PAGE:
Mauricio Lopez and Lamont Stiff are smooth as silk.
Their band, SILQQ, has a commanding presence onstage. Wearing sunglasses and sequined shirts, Lopez and Stiff croon to their audience, trying to put them at ease. The jazz-influenced band, consisting of dual electric guitars, drums and bass, does just that.
“We’ve always thought about music that makes you want to dance, makes you want to groove,” Lopez said.
Lopez, a USC junior studying human biology, and Stiff spent their first semester of college jamming in a Santa Barbara neighborhood rec center.
The duo, who had only recently met, calloused their hands and lost their voices as they wailed on their electric guitars.
Playing tunes by Michael Jackson and The Beatles, Lopez and Stiff eventually decided that it was time to step away from cover songs and began to write. With songs such as “Super Cosmic Lovin” and “Take Me to the Stars,” the band pays homage to the 70′s disco era with a strong emphasis on bass.
They’ve been heavily involved in the USC music scene, performing at the Ground Zero Performance Café and for Cup of Troy, a student-run coffee pop-up shop. They plan to continue sharing their music with the USC community next semester.
While SILQQ plans to release an EP next semester, they recently came out with what Lopez describes as an introduction to the band’s music and creativity.
“Intro to SILQQ is the beginning,” Lopez said. “It encapsulates the magical process of the birth of SILQQ.”
In order to streamline the recording process and schedule performances, the band partnered with USC junior Miles Mogush.
“I think the hardest part of working with an artist is finding an artist that has the drive to do live performance,” Mogush said. “[SILQQ] really want to focus on the way that they engage with the audience rather than just performing songs for them.”
Lopez and Stiff are working on an EP, and have enjoyed the creative process of recording music thus far, calling it “utter chaos and raw emotion.”
“We’d be sitting in our room chanting and screaming and blowing into the mic to create the extraordinary journey that we did with that Intro,” Lopez said.
The two Santa Barbara natives had mutual friends, but didn’t meet until the summer before their freshman year of college. While many of their friends left for schools in different towns, Lopez and Stiff both attended Santa Barbara City College.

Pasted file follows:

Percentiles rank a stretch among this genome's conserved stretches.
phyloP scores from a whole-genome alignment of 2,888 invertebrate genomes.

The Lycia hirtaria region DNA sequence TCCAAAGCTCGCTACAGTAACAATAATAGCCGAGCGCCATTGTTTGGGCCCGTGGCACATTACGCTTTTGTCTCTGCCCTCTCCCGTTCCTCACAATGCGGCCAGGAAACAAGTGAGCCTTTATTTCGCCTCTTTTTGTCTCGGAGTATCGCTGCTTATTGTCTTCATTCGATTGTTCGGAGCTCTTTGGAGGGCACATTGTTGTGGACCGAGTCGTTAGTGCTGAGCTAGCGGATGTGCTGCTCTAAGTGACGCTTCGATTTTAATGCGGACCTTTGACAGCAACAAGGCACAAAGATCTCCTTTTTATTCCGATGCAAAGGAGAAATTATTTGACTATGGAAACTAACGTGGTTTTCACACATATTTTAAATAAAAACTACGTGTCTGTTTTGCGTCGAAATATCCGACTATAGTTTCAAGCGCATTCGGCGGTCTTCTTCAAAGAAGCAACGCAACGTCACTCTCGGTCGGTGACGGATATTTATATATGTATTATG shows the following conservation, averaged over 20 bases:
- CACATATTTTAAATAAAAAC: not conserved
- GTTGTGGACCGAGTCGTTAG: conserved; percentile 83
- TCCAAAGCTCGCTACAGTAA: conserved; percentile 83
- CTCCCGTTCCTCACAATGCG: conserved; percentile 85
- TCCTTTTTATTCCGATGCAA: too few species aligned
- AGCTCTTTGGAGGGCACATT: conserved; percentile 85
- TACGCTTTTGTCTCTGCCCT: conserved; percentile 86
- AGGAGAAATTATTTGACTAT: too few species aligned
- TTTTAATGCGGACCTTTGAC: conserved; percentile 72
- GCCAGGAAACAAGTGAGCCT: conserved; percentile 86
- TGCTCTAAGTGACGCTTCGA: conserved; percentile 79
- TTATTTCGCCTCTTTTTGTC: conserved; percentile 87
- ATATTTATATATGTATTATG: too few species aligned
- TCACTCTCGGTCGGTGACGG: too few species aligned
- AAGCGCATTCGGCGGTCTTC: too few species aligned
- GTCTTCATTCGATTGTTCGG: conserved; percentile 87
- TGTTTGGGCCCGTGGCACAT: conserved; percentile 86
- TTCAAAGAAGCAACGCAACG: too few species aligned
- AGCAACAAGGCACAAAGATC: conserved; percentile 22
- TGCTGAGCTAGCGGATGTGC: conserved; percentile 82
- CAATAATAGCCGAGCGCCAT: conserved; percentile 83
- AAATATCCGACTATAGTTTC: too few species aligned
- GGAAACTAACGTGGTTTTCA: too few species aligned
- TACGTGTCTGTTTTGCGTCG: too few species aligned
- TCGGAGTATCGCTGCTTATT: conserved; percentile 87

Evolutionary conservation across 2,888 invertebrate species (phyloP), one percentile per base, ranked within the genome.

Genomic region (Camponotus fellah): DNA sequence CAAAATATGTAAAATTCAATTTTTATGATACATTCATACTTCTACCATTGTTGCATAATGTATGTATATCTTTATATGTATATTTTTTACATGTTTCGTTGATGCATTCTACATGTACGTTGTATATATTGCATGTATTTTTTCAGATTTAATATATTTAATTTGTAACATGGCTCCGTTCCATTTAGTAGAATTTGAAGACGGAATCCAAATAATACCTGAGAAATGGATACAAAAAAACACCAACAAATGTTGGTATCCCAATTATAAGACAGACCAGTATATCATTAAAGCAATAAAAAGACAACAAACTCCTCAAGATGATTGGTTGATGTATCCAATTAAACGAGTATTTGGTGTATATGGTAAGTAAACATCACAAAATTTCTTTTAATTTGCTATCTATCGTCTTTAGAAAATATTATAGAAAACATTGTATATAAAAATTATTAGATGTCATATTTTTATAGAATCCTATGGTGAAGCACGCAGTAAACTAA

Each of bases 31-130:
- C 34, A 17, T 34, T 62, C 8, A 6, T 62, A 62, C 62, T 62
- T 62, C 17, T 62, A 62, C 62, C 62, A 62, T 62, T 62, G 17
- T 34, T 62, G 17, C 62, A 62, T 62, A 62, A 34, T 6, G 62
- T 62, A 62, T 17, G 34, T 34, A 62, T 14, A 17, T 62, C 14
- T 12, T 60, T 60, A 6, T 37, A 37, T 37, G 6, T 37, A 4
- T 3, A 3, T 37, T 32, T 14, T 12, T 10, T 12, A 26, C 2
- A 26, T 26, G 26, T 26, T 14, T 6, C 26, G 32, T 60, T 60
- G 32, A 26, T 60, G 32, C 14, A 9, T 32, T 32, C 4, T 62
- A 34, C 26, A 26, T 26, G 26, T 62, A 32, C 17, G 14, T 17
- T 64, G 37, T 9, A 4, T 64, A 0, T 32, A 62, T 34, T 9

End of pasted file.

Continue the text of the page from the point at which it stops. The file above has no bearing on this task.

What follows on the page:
“I met Lamont and I was like, ‘Man this dude’s music taste is ridiculous,’” Lopez said. “I got to an age… where I completely changed my view on music and my relationship with it.”
Lopez and Stiff come from different musical backgrounds. Stiff grew up listening to Jay-Z and Kanye albums on road trips with his family. Lopez’s parents played the Bee Gees and traditional Mexican music. The duo’s difference in music taste became an important part of their friendship.
“I’ve definitely gotten to a point in my relationship with music where I can appreciate good music, no matter what it is,” Lopez said.
While the band’s presence in the music industry is just beginning, their name has been in the making for quite a while.
“We were sitting in that little clubhouse rec center and we’re like ‘we gotta make some smooth, sexy [music] that makes you want to groove,” Stiff said.
Eventually, the two agreed that Silk was the perfect name for their jazzy playing style. However, it didn’t survive long.
Stiff and Lopez came up with the name SILQQ on a day when Stiff recalls “there was something in the universe going on.”
The two friends each spent the day independently sketching logos for the band, and both thought of different creative ways to spell “Silk.”
“I remember I was at home and Lamont was at work, and I was like ‘yo, SILQQ with two q’s doesn’t look bad,’” Lopez said.
That was in 2019. The two took time before planning their first show, forced to delay their debut because of the COVID-19 pandemic’s emergence in early 2020.
They were finally able to host a performance in July 2021, the day before moving out of their house in South Central Los Angeles. After they tackled concert setup and moved their worldly possessions out of their home, Lopez and Stiff were surprised to find that their first-concert nerves had subsided.
“At this point, we’ve made it to the point we’ve been waiting for,” Lopez said. “Once we got there, it kind of clicked.”
Lopez said that they grew as performers during their first concert.
“We had several hiccups at the beginning… but the further we got into our set, the better and cleaner we were delivering the music,” Lopez said.
“Intro to SILQQ,” a creative look into the minds of Mauricio Lopez and Lamont Stiff, is available on all music platforms.